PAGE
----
The House of Secrets (Millennium Edition – 2000) #92, 1971 “Swamp Thing”

As a long time Marvel zombie, I thought it would be prudent to broaden my horizons, so about a year ago (I think), I bought something from DC comics. Now, keep in mind, I’ve read some DC in recent years, and didn’t think very much of it, also the word on the street isn’t anything to get excited about either, as far as everything else they’re offering. So, what did I do? I grabbed some Alan Moore “Swamp Thing,” that’s what! I’ll admit, I had some preconceived notions about the book (negative), but they were dashed away in mere minutes. Moore took this character to new heights (from what I’ve read), and the book really opened my eyes to another comic book legend. My next thought was…”OK, but what about the beginnings of this character?” So, not long after reading the Moore run, I found a reprint copy of House of Secrets #92, Swamp Things first appearance. I knew it would be good, just from the creative team, and I wasn’t disappointed. It was a short story, and the issue had some good stories in it as well, featuring creators like Dick Dillin, Alan Weiss, and Tony DeZuniga, just to name a few!

I know the original is pretty high-priced, so grab a copy of the reprint or a trade, this issue is required reading! Story by Len Wein, art (and cover) by Bernie Wrightson, colors by Tatjana Wood, and edited by Joe Orlando! With creators like that involved, you know it’ll be a slam-dunk! One last note, and I’ll get out of here. There is a foreword by Robert Greenberger, and he explains the details of how the idea came about for this specific story. It describes the behind the scenes for this one, and really is a super cool story involving Wein, Wrightson, Louise Simonson, Mike Kaluta, and others. This story is worth the price of admission alone!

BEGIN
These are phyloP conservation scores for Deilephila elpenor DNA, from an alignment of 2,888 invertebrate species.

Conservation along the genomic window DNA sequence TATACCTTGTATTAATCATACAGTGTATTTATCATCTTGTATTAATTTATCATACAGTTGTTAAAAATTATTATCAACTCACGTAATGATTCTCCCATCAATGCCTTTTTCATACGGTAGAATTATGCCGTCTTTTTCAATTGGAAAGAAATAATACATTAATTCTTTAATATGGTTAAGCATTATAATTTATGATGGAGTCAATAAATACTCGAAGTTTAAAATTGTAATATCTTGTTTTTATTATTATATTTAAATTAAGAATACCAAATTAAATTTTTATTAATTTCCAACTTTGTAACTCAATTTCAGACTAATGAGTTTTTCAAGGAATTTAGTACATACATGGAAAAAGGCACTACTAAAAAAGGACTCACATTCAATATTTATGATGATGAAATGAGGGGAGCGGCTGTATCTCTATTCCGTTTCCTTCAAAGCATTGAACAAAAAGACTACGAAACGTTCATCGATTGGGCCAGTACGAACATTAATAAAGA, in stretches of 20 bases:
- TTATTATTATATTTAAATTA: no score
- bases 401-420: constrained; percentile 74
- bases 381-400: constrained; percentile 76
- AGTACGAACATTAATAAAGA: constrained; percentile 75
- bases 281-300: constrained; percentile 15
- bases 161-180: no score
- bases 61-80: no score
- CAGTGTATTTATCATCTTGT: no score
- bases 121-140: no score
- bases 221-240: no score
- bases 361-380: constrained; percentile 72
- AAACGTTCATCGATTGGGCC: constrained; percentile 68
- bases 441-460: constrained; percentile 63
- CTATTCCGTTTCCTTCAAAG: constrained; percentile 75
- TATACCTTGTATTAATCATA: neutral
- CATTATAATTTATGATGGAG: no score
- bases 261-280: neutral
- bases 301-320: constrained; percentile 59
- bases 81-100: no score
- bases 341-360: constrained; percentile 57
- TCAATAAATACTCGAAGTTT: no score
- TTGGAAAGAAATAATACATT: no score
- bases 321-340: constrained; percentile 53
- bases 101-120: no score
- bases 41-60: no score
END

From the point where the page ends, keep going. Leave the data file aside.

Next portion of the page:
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  1. Todd Taylor · November 7, 2014

    classic story


  2. ericjbaker · November 7, 2014

    When it comes to interests and hobbies, I’m typically all in or I don’t care one bit, so my history of hanging at the periphery with comics is unusal for me. I don’t know the important arists and writers in comic history and have more or less popped in and out with characters and storylines, but I do find the artwork and general comcept fascinating, epecially the horror ones as you know. So maybe you can explain: Why do people fall into DC and Marvel camps? I recall as a kid being mesmerized by Marvel art and characters yet, when exposed to DC, I felt nothing whatsoever. However, plenty of people have the opposite experience. Why do you think that is?


  3. billyd75 · November 8, 2014

    I’m not 100% sure, but here’s my experience. When I first started reading comics, I was already VERY heavily into superheroes via TV & movies. I loved Superfriends, Spider-Man (1968 show in reruns), Spidey & His Amazing Friends, Superman & Superman II, etc. I was definitely more into Marvel superheroes though, so that’s the company that I gravitated towards when I first started buying/reading.

    I grabbed a couple of DC books sporadically, but the writing never grabbed me. I loved the character/concept of Superman, but thought the books were terrible. Eventually, I did get some older material, and did enjoy that much more, but still thought Marvel was better. Their characters (Marvel) felt more “real” to me, as if they could really exist in the world I lived in. The DC characters always seemed too far removed from reality. That being said, I’ve always read comics as an escape from reality, so, go figure. 😀


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